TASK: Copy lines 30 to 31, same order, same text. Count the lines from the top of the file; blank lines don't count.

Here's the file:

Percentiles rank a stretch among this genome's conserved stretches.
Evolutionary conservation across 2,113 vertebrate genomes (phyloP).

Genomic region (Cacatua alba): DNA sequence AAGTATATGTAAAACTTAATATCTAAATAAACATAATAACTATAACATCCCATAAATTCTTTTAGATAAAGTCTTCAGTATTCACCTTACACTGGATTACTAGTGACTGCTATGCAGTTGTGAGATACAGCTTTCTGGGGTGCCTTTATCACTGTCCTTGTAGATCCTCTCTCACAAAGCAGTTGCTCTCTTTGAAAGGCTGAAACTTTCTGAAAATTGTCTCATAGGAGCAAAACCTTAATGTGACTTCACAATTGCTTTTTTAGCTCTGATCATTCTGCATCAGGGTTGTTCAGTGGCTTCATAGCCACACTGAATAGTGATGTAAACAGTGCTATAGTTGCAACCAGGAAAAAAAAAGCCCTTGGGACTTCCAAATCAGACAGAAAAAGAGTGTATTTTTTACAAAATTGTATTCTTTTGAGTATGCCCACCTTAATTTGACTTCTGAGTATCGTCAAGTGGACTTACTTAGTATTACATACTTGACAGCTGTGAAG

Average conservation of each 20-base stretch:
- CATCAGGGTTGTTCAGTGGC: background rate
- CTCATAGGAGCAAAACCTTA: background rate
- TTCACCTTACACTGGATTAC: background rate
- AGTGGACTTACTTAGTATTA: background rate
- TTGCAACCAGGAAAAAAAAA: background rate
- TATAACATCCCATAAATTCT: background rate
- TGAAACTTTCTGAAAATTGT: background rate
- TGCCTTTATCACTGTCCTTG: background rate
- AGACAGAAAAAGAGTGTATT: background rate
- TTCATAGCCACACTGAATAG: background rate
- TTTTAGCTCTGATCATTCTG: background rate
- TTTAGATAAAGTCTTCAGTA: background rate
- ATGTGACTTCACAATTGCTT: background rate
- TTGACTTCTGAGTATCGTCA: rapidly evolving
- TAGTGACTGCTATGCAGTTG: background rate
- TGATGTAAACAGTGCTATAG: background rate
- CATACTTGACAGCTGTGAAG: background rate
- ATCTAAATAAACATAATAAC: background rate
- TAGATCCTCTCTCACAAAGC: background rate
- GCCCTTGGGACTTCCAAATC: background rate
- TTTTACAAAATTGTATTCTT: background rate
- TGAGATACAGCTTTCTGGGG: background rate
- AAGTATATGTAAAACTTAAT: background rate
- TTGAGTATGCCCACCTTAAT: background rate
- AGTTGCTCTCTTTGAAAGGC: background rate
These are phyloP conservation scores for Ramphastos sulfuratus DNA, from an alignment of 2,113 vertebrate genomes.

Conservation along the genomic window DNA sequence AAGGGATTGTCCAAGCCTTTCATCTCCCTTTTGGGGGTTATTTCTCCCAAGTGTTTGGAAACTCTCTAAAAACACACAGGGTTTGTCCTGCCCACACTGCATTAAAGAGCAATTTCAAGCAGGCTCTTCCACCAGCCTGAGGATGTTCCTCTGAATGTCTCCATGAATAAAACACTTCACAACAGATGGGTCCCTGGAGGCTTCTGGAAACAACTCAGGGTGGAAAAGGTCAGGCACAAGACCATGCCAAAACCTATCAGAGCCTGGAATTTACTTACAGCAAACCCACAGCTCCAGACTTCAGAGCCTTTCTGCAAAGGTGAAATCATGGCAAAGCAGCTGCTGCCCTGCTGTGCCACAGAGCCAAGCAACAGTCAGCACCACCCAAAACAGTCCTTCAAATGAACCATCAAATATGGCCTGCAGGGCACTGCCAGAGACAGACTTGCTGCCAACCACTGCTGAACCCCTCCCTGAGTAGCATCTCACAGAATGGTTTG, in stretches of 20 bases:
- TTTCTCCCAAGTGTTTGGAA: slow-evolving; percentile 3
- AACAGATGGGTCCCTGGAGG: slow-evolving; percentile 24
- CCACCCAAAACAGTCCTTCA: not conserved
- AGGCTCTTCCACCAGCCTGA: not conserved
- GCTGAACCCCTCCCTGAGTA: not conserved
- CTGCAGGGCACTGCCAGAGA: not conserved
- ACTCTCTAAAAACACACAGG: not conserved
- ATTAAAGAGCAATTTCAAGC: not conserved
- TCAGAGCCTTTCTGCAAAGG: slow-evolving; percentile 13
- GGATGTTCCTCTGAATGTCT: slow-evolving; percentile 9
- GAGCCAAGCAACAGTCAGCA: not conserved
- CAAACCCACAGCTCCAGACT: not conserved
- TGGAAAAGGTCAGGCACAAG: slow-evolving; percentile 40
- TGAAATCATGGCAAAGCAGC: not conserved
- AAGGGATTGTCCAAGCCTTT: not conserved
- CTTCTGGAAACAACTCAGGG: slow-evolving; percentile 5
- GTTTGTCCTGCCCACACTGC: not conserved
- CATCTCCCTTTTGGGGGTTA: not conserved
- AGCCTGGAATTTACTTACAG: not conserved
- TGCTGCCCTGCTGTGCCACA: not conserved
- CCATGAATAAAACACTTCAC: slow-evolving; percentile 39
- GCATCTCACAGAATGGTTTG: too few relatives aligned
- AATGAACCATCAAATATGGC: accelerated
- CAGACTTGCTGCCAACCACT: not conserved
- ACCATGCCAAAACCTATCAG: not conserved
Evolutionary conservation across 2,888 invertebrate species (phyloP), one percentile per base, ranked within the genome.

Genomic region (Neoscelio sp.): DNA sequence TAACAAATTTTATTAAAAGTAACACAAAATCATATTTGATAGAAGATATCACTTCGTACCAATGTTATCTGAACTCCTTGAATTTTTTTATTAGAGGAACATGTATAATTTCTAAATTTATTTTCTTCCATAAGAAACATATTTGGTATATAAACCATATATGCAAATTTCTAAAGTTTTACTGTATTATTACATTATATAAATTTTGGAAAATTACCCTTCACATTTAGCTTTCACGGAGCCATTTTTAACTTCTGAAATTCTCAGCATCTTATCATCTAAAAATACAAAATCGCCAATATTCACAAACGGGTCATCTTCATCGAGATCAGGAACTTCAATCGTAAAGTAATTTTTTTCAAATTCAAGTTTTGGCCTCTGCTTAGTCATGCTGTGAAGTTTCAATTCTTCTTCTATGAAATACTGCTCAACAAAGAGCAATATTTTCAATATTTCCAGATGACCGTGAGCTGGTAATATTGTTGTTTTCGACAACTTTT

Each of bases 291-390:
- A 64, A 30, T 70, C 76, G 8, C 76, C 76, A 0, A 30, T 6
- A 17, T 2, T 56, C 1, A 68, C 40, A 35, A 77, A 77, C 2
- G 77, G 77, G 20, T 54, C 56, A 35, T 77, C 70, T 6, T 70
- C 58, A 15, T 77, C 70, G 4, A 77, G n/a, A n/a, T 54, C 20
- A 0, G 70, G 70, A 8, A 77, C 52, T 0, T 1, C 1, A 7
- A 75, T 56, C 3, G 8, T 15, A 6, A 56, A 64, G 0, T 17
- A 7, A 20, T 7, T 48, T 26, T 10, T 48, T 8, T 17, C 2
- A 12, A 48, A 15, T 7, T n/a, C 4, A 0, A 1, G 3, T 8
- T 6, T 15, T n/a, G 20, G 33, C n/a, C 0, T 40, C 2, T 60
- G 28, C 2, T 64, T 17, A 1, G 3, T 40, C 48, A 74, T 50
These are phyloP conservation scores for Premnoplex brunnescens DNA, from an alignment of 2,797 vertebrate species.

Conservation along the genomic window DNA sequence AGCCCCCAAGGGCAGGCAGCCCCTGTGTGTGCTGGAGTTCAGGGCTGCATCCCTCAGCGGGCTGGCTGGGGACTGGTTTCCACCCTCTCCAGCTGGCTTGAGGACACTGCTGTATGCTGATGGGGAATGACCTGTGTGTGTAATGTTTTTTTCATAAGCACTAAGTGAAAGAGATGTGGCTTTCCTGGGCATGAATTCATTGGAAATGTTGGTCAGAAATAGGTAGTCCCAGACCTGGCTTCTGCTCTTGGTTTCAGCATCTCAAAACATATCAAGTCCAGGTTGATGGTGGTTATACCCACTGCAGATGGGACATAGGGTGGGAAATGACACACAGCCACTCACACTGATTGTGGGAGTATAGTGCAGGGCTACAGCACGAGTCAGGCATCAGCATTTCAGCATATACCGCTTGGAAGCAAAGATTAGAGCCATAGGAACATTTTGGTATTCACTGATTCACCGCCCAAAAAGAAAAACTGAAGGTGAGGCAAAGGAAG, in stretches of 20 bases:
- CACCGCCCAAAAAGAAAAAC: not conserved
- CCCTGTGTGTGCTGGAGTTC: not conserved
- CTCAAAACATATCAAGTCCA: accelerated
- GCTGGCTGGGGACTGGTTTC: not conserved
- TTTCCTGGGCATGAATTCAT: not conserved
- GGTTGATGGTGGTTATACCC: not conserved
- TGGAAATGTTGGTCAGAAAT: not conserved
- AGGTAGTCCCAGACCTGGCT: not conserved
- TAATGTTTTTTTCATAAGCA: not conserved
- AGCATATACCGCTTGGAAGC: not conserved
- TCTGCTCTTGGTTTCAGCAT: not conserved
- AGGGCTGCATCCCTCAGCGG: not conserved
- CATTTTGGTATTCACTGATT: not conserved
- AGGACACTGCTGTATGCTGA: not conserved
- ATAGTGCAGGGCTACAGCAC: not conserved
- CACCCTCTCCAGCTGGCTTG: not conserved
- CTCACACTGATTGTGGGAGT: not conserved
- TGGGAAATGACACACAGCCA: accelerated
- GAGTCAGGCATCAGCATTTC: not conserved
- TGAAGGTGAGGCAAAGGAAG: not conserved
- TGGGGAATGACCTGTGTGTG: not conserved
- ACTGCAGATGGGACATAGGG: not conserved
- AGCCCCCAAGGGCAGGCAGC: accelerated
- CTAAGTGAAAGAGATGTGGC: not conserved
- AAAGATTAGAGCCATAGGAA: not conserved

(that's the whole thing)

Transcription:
These are phyloP conservation scores for Ramphastos sulfuratus DNA, from an alignment of 2,113 vertebrate genomes.

Conservation along the genomic window DNA sequence AAGGGATTGTCCAAGCCTTTCATCTCCCTTTTGGGGGTTATTTCTCCCAAGTGTTTGGAAACTCTCTAAAAACACACAGGGTTTGTCCTGCCCACACTGCATTAAAGAGCAATTTCAAGCAGGCTCTTCCACCAGCCTGAGGATGTTCCTCTGAATGTCTCCATGAATAAAACACTTCACAACAGATGGGTCCCTGGAGGCTTCTGGAAACAACTCAGGGTGGAAAAGGTCAGGCACAAGACCATGCCAAAACCTATCAGAGCCTGGAATTTACTTACAGCAAACCCACAGCTCCAGACTTCAGAGCCTTTCTGCAAAGGTGAAATCATGGCAAAGCAGCTGCTGCCCTGCTGTGCCACAGAGCCAAGCAACAGTCAGCACCACCCAAAACAGTCCTTCAAATGAACCATCAAATATGGCCTGCAGGGCACTGCCAGAGACAGACTTGCTGCCAACCACTGCTGAACCCCTCCCTGAGTAGCATCTCACAGAATGGTTTG, in stretches of 20 bases: